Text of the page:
Alex Kriegsman, a member of the Sag Harbor School Board and a parent of school-age children, lives on Route 114 in North Haven, so he knows firsthand just how busy the road is.
With the New York State Department of Transportation pledging to resurface the road all the way from Stephen Hands Path in East Hampton to the South Ferry next year, Mr. Kriegsman says the time is perfect to tweak the design to make the road safer for pedestrians and bicyclists to make their way to and from Sag Harbor for work, play, or even school.
“I have purposefully not gotten specific about it because I’m not a highway designer,” said Mr. Kriegsman, who is an attorney. “But I thought if we could get the DOT to look at it as design professionals, they might be able to come up with something.”
So far, Mr. Kriegsman has limited his proposal to the area from the Lance Cpl. Jordan Haerter Veterans Memorial Bridge to the North Haven traffic circle. He has suggested the possibility of shifting bike lanes, which currently run along both sides, to one side of the road, with space reserved for pedestrians, preferably with some type of barrier between them and the vehicular lanes.
“I figured I’d start modestly,” he said of the short section of road. “But I think people would use it. They love to walk into town, but it is dangerous.”
Other elected officials have taken notice, including the Sag Harbor School Board, which backed the proposal, and the North Haven and Sag Harbor Village boards.
New York State Assemblyman Fred W. Thiele Jr. has written to Mr. Richard B. Causin, the DOT’s regional director, asking him to give serious consideration to Mr. Kriegsman’s proposal, as has Sag Harbor Mayor Kathleen Mulcahy.
“As someone who walks from the Village of Sag Harbor to Long Beach daily, I have seen more pedestrians and cyclists traversing this busy roadway,” Mr. Thiele wrote. “The Village of Sag Harbor is brimming with shops, restaurants, galleries and the new John Steinbeck Memorial Park at the foot of the bridge. Installation of a walking path would enable people to go by foot to town as well as allow children from North Haven to safely walk to school.”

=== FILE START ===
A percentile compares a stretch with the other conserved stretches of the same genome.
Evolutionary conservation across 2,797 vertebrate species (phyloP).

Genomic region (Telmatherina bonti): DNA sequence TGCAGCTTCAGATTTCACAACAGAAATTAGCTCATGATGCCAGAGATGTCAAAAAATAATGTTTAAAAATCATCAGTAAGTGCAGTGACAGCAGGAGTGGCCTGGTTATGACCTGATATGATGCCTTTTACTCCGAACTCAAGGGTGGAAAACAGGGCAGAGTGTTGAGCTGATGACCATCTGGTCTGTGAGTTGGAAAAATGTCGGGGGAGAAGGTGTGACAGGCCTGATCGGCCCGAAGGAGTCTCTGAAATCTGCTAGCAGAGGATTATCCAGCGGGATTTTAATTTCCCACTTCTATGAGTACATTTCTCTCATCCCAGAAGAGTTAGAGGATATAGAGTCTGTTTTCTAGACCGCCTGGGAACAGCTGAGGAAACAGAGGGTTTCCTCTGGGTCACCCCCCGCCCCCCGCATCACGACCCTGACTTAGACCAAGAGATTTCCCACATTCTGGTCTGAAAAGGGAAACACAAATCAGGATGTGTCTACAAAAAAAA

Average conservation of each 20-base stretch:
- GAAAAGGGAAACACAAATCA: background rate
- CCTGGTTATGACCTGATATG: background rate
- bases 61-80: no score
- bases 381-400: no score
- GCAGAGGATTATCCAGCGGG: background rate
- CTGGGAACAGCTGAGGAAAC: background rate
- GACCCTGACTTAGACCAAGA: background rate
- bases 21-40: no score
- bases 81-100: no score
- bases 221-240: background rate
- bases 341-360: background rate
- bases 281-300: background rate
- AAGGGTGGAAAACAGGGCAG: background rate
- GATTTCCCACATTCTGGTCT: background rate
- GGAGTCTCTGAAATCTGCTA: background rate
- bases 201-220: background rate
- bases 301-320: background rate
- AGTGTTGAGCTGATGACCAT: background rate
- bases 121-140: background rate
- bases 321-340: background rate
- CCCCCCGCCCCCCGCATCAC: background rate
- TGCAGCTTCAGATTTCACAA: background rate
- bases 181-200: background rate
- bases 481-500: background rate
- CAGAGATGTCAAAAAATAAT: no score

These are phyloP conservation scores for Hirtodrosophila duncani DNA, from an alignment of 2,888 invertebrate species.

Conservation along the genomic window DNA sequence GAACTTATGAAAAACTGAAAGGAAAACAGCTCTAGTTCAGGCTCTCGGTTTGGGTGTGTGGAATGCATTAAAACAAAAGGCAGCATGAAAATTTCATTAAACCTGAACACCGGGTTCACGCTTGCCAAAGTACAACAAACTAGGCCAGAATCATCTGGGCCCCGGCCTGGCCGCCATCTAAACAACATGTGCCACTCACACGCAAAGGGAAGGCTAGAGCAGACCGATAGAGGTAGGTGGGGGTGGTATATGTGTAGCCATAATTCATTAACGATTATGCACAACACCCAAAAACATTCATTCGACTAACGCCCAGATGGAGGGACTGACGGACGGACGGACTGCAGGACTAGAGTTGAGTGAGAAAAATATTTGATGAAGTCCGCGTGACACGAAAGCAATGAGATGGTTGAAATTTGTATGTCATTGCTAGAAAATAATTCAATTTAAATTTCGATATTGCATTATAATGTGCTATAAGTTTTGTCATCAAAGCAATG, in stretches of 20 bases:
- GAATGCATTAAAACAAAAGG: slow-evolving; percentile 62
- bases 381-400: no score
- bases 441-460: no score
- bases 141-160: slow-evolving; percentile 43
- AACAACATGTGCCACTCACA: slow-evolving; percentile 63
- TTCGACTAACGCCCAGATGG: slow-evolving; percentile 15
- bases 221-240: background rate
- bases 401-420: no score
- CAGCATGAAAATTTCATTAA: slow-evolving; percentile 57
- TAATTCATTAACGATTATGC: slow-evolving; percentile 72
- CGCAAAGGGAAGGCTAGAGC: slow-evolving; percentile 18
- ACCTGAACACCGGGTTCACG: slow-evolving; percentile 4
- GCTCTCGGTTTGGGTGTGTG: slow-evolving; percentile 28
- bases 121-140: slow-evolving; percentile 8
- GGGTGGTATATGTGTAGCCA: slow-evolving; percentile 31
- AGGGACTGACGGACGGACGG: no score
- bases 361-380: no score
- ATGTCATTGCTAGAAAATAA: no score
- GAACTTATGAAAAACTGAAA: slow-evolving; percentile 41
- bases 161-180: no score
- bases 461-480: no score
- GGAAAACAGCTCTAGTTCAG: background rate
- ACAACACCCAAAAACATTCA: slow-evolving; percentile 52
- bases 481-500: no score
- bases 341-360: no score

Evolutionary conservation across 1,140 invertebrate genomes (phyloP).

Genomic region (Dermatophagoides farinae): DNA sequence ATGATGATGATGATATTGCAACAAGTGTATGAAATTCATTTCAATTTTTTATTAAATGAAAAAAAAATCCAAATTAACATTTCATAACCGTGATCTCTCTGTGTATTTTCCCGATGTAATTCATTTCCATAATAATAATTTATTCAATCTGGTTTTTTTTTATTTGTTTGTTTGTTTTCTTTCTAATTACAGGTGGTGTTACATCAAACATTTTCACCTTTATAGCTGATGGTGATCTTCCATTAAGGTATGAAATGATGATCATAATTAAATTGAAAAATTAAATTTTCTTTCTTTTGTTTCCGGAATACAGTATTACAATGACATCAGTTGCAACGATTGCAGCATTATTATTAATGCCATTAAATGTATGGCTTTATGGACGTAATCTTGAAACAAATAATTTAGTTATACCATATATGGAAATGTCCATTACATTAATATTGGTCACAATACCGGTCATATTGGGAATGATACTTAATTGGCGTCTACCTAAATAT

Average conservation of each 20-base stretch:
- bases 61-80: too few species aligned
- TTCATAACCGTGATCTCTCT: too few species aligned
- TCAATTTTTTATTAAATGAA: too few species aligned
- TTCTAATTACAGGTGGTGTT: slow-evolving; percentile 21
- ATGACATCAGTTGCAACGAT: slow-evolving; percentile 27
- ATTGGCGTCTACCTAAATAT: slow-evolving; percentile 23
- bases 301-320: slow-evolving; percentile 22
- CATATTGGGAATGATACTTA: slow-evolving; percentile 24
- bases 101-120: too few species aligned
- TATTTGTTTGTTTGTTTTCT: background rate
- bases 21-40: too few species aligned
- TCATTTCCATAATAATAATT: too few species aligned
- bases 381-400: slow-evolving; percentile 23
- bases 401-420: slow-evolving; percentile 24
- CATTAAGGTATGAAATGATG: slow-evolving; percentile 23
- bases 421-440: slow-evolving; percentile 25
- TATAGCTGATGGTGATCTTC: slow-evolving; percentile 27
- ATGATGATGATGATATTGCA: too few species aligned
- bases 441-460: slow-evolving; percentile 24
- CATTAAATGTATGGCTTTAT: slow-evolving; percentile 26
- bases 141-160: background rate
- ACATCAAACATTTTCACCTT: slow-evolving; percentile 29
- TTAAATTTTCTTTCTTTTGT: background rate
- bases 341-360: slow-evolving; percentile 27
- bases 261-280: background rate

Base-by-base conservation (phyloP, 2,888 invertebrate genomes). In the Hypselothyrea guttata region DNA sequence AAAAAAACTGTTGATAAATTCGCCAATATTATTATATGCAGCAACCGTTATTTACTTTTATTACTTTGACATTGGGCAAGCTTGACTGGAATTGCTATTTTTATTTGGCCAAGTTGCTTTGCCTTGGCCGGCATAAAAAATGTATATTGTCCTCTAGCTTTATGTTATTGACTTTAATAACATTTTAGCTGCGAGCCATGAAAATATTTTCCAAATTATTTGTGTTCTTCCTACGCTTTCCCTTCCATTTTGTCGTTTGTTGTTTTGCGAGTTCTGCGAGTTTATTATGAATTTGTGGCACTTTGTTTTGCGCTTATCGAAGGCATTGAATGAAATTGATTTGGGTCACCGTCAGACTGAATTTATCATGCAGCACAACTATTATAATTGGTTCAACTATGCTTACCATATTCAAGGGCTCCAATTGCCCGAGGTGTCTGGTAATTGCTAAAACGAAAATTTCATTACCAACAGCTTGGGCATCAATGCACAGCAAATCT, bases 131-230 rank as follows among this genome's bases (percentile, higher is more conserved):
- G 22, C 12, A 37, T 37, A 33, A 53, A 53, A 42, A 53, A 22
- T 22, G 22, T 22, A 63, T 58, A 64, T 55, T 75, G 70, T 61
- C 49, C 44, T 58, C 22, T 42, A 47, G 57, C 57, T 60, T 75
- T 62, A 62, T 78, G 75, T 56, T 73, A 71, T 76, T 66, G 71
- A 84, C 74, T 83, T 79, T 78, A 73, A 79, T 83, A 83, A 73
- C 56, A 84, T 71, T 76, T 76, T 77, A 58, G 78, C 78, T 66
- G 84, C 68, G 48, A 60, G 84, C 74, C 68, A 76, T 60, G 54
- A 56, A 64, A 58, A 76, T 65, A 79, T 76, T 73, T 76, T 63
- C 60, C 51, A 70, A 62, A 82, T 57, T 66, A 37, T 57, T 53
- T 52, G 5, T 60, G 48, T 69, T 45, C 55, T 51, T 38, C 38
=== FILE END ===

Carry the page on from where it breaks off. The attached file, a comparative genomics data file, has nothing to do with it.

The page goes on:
Mayor Mulcahy also wrote in support of the proposal, writing that improved bike and walking paths on Route 114 would mesh well with the village’s goal of adding paths along its waterfront.
Plus, she said, it might help reduce traffic. “I’m not certain how familiar you are with Sag Harbor, but our very busy downtown is filled with cars coming from the North Haven bridge every summer day,” she wrote. “If a bike/walking path could help alleviate even a little of this traffic by encouraging North Haven residents to come to town by bike or foot that would be remarkable.”
This week, Mr. Thiele said he had yet to hear from Mr. Causin. “We’ll see what’s the response from the DOT to the concept,” he said. “If it is possible to separate pedestrians from the roadway, that alone would be helpful.”
With the state staring at a $14-plus billion deficit, Governor Andrew Cuomo has begun to warn municipalities that they should brace themselves for reductions in aid and other spending cuts, but Mr. Thiele said he did not expect the repaving project to be affected by those concerns.
Much of the funding comes from the federal government, while the state’s portion is in the capital budget, which is funded through long-term borrowing. Plus, he said, such infrastructure projects create jobs, which are sorely needed as the economy slowly recovers from the pandemic.
Mr. Kriegsman said if the project is done, it could serve as a valuable pilot program for other mixed-use road projects in and around Sag Harbor. “We’ve been talking for a long time that we have a traffic and parking problem in the village,” he said. “If they do this and it’s successful, maybe they could extend it across Long Beach and back, creating a loop to and from the village.”